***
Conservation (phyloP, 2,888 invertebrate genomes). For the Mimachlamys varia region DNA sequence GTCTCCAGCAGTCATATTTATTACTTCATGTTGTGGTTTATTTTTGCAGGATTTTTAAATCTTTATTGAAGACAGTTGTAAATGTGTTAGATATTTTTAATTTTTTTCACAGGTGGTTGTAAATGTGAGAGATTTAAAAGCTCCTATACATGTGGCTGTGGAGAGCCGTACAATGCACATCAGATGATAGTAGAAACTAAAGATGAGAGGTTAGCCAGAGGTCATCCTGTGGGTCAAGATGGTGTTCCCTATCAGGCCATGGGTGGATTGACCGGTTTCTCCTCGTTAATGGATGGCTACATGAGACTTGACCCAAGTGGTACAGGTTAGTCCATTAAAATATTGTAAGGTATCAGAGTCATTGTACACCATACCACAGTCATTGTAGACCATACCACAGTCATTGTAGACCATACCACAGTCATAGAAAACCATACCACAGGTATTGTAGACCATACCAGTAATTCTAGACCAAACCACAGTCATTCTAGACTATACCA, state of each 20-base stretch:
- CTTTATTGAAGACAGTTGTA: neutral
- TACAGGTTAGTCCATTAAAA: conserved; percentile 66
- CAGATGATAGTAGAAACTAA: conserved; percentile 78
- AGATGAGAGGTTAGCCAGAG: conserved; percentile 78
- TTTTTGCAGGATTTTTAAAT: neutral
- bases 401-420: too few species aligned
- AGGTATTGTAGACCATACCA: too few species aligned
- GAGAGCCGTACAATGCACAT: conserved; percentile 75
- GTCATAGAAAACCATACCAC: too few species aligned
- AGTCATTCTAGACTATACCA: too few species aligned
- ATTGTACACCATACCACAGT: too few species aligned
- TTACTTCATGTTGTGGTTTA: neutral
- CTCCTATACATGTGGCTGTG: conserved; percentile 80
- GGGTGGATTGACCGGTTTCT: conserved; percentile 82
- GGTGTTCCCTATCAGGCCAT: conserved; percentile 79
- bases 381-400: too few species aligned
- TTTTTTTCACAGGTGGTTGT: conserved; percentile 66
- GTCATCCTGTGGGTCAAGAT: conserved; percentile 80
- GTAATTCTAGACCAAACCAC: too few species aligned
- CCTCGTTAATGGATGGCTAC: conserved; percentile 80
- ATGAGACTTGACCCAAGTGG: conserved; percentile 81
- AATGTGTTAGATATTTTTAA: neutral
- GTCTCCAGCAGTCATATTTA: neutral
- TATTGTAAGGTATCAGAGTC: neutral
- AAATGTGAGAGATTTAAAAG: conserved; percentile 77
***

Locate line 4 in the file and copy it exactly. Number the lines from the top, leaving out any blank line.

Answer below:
- CAGATGATAGTAGAAACTAA: conserved; percentile 78